Five myths about pregnancy debunked


Moms don’t have it easy. And to add to the anxiety of expectant mothers, the elders of the house have their own tips and tricks to share.

Mostly, we find these well-intentioned advices to be solely based on traditional beliefs – be it your first time stint or a subsequent pregnancy, the anxiety is aggravated when folks at home tell you to avoid things that scientifically do not harm you at all.

The range of opinions can be bewildering and outrageous. Pregnant women in Muslim countries are told to stay in during a solar eclipse so as to avoid rays that harm the baby, without any scientific backing. They ask you to avoid peanuts when you’re expecting but doesn’t it help prevent allergies? We find ourselves lost in the world of badly reported science, cooked in the stew of conventions where all reason is lost.

But sometimes you just need to open your eyes and see, what’s fact and what’s fiction. So here are a few myths about pregnancy that need to be addressed through scientific reasoning.


False. Why? Because not all women are the same and not all pregnancies are identical. So when your neighbor tells you about her nerve-wrecking experience carrying her first baby, you don’t need to second guess your plans about having a family of your own. No sleep. Nauseated 24/7. Depression. Cravings. These, among several other words, will float your boat for nine crucial months of your life; even if you’re not feeling them, you’ll be constantly reminded of them.

Not all pregnancies are life-affirming experiences but they don’t have to be difficult for everyone. Some pregnancies are highly fulfilling, easy and relaxed. It also depends on the kind of work you’re doing while you’re pregnant and if it requires you to be on your feet all day.

“People think you feel wonderful and special and euphoric,” says Leslie Hartley Gise, MD, a clinical professor of psychiatry at the University of Hawaii. “But pregnant women can become depressed or anxious, too.”


Absolutely not. Pregnant women are often asked to eat for two and avoid all forms of physical exercise. While all this sounds relaxing, it is a baseless advice. Energy proportions do not increase until the end of the second trimester and that too happens only minutely. If you have been active before you got pregnant, there is no reason why you should give up.

Eating more than your body requires will only make it harder for you to get in shape after you’ve given birth; the calorie-clock never stops. In a low-risk pregnancy, yoga and running are completely safe for you and your baby.


Of course you can eat that, but mind the proportions. Overdosing on caffeine is not a smart idea but 200mg in proportion is completely safe. Anything rich in omega-3 fatty acids would only be better for you and your baby so next time you’re asked to avoid smoked fish, take it as it comes and have it your way. Sweets are not life-threatening for you and junior; three to four servings of chocolate are actually beneficial. And to ensure that you’re eating right, you can always consult your GP.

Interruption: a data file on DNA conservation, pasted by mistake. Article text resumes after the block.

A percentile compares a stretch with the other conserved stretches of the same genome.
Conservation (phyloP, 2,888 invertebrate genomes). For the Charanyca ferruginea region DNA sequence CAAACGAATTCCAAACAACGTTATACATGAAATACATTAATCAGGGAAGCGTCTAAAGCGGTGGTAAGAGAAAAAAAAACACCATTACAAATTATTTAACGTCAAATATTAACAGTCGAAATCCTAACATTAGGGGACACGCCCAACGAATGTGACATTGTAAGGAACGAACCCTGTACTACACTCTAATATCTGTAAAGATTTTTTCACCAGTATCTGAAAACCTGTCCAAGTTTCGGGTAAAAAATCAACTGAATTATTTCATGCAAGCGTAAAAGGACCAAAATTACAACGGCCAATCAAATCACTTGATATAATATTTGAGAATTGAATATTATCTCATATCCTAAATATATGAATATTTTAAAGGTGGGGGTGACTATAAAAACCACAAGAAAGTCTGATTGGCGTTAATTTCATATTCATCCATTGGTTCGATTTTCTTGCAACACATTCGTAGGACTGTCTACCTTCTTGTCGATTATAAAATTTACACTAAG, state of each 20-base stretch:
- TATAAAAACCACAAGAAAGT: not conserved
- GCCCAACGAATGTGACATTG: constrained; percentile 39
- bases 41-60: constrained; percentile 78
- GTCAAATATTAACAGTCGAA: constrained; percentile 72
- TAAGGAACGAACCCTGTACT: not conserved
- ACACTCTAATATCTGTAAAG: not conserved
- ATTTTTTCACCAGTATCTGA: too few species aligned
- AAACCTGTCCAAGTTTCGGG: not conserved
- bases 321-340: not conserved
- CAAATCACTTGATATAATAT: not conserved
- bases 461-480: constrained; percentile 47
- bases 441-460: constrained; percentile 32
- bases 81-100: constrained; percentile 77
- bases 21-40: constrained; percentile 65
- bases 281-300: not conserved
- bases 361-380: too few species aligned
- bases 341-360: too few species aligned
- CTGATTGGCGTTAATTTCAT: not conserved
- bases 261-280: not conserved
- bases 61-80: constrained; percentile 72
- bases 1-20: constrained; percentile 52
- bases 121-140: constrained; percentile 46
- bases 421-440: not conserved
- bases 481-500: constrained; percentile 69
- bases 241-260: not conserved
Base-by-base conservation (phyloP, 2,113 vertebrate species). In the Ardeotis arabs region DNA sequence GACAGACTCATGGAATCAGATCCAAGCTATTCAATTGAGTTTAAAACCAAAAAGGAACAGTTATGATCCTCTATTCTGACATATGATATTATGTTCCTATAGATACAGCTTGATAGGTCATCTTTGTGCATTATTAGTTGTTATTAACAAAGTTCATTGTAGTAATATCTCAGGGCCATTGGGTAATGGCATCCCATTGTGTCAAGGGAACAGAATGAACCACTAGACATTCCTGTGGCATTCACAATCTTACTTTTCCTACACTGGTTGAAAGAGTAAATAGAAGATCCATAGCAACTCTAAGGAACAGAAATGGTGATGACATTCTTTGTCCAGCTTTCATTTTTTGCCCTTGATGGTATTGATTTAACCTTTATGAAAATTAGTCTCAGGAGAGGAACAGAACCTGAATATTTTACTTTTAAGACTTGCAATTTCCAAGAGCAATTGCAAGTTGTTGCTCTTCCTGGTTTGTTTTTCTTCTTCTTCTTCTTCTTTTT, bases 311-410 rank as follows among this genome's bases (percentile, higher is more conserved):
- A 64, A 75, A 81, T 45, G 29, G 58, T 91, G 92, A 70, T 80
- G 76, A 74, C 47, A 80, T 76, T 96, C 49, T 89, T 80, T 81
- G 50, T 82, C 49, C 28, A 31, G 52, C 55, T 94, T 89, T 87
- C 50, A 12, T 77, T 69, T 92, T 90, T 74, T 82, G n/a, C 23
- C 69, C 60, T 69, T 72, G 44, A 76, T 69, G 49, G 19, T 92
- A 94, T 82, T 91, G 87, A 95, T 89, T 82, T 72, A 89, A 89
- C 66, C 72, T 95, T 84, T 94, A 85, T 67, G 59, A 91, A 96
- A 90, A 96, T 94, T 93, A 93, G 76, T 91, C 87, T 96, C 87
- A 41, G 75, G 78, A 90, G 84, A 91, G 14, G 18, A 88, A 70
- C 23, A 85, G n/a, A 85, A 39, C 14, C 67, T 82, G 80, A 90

Morning sickness? Girl. Large appetite? Boy. Round belly? Girl. Pointy belly? Boy. And how would you answer this if it came with an unlikely combination? These are the most widespread myths with no foundation whatsoever. Before amniocentesis and ultrasounds came into play, our elders used to scare a good deal out of expectant mothers by playing the-way-you-are-carrying card. But in reality, the way the belly looks only shows the mother’s build and not the baby’s sex.

Where a pregnant woman carries her extra weight, it has to do with her own body type, not with the sex of her baby. On another note, a cleft palate on your baby has nothing to do with your exposure to an eclipse but it’s just an abnormality in the genetic makeup of your baby.


Absolutely ridiculous. Chescheir says,

“We get exposed to radiation all the time from being on the ground, and certainly flying increases that a bit. But the kind of radiation you’re exposed to [during air travel] doesn’t have much penetration into the body, so it’s unlikely to ever cause fetal exposure at all.”

There is insufficient evidence to support the claim that frequent air travel during an uncomplicated, low-risk pregnancy is harmful to the mother or fetus. Of course, most healthcare providers wisely advise their patients against flying during the last trimester since going into labor somewhere up there is not a great idea. At the same time, pregnancy should not hinder your vacation plans or necessary travel arrangements done in the first two trimesters.

Pregnancy is a beautiful phenomenon, one which entails doctors and medical professionals to study it in detail and understand its complex layers. In today’s world, perhaps it would be better to rely on concrete scientific proof, than to go with age-old stories that have no significance.

About the author: Sanober Jamil is a student an MBBS student at Ziauddin University who is interested in current affairs and writing about medical issues.

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